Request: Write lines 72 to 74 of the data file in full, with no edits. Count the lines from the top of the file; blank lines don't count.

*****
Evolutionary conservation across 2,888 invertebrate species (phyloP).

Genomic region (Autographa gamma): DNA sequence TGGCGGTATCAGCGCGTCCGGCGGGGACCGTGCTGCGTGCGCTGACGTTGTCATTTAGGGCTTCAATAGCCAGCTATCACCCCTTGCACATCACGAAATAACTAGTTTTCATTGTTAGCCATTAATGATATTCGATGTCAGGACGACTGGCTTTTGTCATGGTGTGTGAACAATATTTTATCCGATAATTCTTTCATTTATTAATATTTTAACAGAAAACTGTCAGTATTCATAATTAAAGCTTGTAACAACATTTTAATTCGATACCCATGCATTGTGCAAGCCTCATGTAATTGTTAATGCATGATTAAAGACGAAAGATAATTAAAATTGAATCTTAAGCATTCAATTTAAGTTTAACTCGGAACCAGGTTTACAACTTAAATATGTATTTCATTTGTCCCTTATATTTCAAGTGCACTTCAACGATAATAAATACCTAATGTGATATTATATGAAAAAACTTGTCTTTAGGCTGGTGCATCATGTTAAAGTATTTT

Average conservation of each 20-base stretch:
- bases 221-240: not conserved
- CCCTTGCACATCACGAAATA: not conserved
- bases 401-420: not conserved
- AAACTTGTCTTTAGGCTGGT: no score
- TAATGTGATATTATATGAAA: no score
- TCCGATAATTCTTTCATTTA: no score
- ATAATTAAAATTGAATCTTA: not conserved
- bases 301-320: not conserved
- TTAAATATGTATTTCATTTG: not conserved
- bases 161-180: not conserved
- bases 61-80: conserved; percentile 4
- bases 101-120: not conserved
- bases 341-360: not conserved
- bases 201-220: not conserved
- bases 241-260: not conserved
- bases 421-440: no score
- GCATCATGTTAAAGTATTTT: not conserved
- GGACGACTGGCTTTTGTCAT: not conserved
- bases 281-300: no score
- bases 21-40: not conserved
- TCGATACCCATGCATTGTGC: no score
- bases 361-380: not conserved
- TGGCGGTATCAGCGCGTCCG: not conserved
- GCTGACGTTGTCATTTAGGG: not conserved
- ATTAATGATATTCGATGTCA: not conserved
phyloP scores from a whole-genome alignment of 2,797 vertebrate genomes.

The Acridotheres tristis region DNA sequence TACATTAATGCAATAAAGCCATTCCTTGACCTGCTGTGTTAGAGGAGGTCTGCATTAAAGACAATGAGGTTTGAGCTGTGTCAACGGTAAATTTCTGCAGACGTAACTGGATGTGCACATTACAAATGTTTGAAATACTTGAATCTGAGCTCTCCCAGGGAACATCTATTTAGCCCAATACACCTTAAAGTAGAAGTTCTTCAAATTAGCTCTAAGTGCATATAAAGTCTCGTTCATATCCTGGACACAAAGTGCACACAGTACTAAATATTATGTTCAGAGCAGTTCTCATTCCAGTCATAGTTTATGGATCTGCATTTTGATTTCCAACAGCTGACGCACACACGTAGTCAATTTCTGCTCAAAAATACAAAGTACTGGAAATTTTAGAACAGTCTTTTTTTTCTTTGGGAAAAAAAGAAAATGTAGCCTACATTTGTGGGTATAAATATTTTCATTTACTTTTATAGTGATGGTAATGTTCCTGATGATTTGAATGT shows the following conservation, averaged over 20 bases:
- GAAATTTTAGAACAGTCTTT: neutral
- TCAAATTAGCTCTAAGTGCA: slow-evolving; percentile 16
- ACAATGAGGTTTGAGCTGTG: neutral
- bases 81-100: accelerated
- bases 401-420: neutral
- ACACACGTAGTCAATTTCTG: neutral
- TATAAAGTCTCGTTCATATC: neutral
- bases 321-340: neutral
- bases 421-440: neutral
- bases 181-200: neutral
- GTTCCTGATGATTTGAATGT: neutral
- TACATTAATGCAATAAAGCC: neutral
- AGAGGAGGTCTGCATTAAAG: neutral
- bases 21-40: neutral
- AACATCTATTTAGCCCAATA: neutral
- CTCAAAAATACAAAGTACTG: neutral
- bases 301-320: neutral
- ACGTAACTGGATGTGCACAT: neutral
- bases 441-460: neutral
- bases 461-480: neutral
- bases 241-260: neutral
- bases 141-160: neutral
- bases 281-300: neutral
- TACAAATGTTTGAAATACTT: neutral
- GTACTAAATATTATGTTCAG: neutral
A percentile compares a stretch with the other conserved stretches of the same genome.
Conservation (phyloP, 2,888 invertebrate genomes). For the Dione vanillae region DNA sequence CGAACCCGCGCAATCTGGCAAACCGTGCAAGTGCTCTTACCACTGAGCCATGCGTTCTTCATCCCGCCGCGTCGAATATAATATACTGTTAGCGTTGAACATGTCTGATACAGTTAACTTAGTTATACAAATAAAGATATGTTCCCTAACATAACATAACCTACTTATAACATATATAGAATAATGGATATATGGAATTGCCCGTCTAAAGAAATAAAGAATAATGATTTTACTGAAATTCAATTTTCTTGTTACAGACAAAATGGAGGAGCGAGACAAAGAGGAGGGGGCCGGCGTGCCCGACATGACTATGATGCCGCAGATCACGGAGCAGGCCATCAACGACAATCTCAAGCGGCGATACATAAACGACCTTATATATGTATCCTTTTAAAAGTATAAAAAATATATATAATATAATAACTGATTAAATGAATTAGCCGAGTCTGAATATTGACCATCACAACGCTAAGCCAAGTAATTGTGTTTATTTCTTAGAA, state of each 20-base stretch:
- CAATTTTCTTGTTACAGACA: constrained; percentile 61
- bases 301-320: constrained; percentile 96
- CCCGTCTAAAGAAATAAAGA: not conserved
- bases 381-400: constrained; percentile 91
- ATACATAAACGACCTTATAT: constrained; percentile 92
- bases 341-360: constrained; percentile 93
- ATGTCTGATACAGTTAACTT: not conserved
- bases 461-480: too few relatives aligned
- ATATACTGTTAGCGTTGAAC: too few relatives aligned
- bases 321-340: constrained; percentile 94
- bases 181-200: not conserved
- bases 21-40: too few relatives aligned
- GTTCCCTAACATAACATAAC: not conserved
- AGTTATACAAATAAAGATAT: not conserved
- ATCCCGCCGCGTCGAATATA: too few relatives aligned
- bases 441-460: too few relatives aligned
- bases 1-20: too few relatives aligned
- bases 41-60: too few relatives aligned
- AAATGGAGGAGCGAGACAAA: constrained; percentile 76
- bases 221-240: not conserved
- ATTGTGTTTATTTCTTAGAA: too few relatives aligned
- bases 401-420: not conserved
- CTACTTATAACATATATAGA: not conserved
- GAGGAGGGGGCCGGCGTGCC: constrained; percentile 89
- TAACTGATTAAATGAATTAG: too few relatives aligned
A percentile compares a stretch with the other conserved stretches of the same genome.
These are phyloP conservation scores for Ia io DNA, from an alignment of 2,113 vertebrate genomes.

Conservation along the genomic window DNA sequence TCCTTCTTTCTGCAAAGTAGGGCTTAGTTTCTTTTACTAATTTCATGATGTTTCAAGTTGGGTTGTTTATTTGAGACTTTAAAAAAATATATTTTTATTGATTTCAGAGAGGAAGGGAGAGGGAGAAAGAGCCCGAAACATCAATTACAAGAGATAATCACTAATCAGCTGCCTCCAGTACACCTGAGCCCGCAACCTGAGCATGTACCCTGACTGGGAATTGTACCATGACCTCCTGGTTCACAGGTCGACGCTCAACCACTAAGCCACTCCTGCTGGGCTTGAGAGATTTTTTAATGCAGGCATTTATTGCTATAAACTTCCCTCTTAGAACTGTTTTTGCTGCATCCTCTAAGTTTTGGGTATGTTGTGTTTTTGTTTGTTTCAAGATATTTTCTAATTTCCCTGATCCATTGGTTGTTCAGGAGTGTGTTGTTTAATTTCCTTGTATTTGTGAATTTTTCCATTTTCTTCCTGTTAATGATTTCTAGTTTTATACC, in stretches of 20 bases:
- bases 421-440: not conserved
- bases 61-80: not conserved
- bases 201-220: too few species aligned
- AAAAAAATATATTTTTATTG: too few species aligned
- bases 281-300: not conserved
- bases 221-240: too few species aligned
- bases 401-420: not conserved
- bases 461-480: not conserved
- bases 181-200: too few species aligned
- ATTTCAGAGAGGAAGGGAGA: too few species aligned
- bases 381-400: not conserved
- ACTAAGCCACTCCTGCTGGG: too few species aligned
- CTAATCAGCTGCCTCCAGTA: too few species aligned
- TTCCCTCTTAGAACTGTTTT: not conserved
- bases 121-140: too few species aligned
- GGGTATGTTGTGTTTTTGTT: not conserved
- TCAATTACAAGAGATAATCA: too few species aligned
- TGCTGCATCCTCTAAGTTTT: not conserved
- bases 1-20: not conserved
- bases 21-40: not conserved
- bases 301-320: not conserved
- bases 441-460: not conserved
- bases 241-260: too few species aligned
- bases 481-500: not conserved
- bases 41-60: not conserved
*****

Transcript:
- ATCCCGCCGCGTCGAATATA: too few relatives aligned
- bases 441-460: too few relatives aligned
- bases 1-20: too few relatives aligned